“When I’m in college I want to be just like you!”

Hillsdale College stu­dents often open the journals they share with local ele­mentary stu­dents to affec­tionate entries like this one. Passing the journal back and forth helps the young stu­dents form a men­torship with the college-aged volunteers.

Journal Buddies is a pen pal system between Hillsdale stu­dents and third and fourth graders at Geir Ele­mentary School, offered through Hillsdale College’s GOAL program. The stu­dents write to each other once a week in journals that Paula Skwarek, the program’s leader, drives back and forth between the college and the ele­mentary school. The cor­re­spon­dences are some­times funny, some­times pre­co­cious, and always adorable. 

“At the beginning of the year I had all of the journals dropped off so the kids could choose whatever color journal they wanted and dec­orate it however they wanted,” Skwarek said.” They get to write the first entry with a simple intro­duction. After that, it gets pretty unpredictable.” 

Some of the third and fourth graders take a philo­sophical approach to jour­naling, asking their buddies about their greatest fears and frus­tra­tions, while others like to compare astro­logical signs. Most like to share drawings of their Hal­loween cos­tumes, and still others like to provide prac­tical advice like warnings against dying your hair. 

Junior Emily Brausch, who has been involved with the program for two years, said that her buddy Gentry likes to write about his dad’s farm and his soccer team. 

“It’s fun to see how random his thoughts are,” Brausch said. “What he writes makes so much sense to a child, but every­thing just seems so random to me.”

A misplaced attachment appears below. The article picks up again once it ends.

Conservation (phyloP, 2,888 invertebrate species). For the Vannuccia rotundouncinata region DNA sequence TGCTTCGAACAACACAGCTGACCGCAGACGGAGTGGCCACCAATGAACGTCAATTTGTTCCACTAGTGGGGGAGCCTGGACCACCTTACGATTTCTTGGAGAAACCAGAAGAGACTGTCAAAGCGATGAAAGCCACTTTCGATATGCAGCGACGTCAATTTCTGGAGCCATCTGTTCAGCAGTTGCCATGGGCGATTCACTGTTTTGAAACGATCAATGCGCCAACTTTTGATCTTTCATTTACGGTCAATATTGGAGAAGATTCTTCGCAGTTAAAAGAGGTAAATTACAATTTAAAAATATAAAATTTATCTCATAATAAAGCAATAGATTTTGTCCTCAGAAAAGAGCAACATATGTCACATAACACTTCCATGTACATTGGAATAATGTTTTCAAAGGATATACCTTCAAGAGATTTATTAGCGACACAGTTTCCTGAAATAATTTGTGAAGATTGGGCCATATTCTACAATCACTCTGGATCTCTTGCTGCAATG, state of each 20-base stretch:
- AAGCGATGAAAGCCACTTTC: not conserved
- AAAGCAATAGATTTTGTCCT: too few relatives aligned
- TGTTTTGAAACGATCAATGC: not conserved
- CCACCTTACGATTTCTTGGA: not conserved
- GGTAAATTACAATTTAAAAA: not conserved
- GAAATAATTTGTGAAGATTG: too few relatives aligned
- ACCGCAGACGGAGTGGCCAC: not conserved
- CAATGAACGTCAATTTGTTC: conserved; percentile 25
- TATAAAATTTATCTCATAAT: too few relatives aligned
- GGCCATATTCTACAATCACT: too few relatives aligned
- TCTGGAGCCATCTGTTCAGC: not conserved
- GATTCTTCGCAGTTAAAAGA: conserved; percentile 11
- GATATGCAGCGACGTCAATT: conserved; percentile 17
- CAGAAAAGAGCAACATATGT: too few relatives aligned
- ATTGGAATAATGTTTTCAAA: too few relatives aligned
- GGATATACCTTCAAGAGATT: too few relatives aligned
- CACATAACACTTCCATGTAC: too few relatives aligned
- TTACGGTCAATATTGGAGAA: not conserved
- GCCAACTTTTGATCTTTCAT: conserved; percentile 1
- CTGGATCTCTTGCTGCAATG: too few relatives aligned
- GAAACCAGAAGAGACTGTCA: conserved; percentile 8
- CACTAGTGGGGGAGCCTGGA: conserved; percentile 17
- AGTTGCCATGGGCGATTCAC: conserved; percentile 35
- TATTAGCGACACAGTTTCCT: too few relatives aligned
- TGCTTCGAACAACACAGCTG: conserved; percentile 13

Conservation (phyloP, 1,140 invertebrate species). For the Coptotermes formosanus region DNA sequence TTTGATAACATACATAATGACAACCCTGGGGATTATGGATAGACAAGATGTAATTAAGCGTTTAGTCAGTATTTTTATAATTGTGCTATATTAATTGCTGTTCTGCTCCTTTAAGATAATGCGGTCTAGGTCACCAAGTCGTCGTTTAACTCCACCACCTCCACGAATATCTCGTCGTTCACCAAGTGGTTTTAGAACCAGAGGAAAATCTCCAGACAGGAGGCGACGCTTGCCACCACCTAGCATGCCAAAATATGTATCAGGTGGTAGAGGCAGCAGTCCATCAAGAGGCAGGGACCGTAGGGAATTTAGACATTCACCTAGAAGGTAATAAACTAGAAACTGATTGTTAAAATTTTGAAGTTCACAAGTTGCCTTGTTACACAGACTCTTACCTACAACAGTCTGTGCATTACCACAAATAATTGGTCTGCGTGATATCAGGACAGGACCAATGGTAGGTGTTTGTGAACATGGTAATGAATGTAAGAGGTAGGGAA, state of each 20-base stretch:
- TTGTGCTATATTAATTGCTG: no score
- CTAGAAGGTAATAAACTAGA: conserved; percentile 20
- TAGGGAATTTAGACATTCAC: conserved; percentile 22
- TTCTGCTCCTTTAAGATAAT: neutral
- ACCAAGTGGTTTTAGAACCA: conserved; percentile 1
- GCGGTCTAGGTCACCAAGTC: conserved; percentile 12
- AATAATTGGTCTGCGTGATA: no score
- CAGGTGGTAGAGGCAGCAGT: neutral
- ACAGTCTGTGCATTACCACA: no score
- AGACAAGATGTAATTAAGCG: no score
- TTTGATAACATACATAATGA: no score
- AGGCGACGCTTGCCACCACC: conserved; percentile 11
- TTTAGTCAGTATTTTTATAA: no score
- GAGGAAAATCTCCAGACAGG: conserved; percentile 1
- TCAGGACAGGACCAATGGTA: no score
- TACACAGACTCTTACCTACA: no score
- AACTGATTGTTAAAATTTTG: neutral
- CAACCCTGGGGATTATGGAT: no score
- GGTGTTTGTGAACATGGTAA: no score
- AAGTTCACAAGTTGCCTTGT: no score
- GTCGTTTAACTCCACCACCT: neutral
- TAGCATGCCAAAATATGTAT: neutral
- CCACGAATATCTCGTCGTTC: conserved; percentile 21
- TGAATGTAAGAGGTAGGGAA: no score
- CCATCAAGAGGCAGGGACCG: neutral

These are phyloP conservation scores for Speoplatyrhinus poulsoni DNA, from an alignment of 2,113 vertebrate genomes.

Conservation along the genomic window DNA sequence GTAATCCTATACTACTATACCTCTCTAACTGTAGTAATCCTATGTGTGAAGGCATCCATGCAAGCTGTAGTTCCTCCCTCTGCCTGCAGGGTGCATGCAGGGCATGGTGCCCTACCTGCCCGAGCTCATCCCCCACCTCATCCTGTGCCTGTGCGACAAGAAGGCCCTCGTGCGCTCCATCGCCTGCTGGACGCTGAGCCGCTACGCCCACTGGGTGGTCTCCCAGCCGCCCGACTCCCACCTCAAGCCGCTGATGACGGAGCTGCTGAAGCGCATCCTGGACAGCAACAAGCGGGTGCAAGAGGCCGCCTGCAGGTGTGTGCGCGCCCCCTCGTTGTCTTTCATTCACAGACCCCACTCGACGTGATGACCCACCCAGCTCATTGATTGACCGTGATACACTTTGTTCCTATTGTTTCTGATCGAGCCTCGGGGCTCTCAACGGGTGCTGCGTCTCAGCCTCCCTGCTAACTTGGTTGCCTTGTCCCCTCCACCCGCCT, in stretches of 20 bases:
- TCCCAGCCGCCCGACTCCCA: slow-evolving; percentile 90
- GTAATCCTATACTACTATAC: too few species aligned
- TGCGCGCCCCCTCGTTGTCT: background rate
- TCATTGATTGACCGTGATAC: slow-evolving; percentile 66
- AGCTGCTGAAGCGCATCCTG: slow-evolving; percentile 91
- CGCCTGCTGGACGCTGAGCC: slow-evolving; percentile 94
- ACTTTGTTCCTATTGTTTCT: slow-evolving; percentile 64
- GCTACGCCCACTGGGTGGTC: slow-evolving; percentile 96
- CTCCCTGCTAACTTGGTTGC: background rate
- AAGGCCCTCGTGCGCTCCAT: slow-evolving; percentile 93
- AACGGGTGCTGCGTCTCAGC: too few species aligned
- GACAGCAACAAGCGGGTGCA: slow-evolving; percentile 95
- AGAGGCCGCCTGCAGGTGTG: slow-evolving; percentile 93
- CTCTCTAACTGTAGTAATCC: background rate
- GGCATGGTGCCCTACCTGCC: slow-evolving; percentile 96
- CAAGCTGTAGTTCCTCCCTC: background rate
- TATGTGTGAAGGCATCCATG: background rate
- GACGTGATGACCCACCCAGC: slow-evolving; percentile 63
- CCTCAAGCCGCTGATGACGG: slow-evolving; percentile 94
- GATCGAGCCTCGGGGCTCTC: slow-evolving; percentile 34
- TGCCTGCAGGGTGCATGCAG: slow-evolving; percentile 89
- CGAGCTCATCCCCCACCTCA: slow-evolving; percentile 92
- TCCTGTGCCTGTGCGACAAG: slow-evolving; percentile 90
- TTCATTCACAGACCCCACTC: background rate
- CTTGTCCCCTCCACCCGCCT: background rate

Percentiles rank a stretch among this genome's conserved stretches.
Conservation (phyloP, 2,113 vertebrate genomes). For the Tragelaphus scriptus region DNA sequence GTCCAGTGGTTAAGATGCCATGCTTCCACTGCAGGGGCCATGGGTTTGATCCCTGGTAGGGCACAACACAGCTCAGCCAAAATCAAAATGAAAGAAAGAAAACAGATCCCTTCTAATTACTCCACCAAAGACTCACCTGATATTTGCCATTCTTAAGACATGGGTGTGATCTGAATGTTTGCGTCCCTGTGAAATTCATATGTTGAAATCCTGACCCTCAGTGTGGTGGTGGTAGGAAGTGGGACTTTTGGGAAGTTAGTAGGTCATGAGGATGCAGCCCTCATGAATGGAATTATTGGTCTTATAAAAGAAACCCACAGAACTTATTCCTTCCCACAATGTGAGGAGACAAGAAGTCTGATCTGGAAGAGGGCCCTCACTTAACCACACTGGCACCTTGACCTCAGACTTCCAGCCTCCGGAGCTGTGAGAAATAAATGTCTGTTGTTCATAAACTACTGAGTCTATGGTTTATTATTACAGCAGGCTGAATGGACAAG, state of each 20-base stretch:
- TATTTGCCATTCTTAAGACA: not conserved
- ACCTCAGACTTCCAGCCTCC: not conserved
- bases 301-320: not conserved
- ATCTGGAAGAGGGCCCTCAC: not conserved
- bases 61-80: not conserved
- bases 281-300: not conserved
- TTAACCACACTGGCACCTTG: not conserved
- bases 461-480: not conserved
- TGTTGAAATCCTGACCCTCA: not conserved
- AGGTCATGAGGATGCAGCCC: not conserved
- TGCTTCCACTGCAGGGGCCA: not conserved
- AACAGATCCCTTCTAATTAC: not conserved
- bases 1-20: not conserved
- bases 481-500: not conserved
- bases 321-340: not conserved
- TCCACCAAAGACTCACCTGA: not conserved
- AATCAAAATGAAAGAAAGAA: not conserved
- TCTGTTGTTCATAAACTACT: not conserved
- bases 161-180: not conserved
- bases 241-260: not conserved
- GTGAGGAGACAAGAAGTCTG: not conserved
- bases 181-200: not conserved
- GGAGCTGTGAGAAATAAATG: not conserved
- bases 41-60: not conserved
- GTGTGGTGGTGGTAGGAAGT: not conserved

Skwarek said that one of her favorite journal entries this year was from a fourth grader moving houses.

“She ranked every house that she visited and was super intense about it. The most important thing to her was a backyard for her dogs to run around in.”

The journal entry reads like a no-holds-barred episode of House Hunters: “The first one was REALLY broken,” she wrote. “Very small and belonged to a smoker so it smelled bad.” In the end, her dream house was the one with a new washer and dryer.

Junior Patrick Rhode said that writing to his buddy Devinn has become one of the high­lights of his week. 

“We only write once a week for a half hour, so it’s not a huge time com­mitment, but it’s a lot of fun to read the journal and have a little laugh,” Rhode said. “When we’re doing our normal college work, having a little laugh once a week is a really nice thing to look forward to.”

The stu­dents also draw pic­tures for one another and attach photos of friends, family, and pets. 

“I promised my buddy a picture of me and my friends, but for a while I was unable to print it out,” Rhodes said. “I finally gave her one and she was so excited to finally see who she was talking to. The writing was bigger than normal and there were a lot more excla­mation points.” 

While the program is fun for college stu­dents and third and fourth graders alike, it also has an impact on the community. 

“It’s really a kind of men­torship program where you’re a big buddy to someone who really looks up to you,” Brausch said. “It’s important to see what he likes and what I can talk with him about so I can be a mentor to him.” 

Addi­tionally, the program is designed to promote literacy. 

“Writing in their journals offers ele­mentary school stu­dents a way to practice lit­eracy in a fun way,” Skwarek said. “It’s not in a strict setting and it’s not graded. They’re just having a con­ver­sation with someone while prac­ticing writing and penmanship.”

Swarek says she hopes to host a “meet your buddy” pizza party at the end of the year. 

“In her last journal entry, my buddy actually said that she wanted to meet me,” Rhode said. “It’s funny how that little bit of inter­action sparks so much intrigue in their minds. Getting to meet our buddies would be a fan­tastic way to end the year.”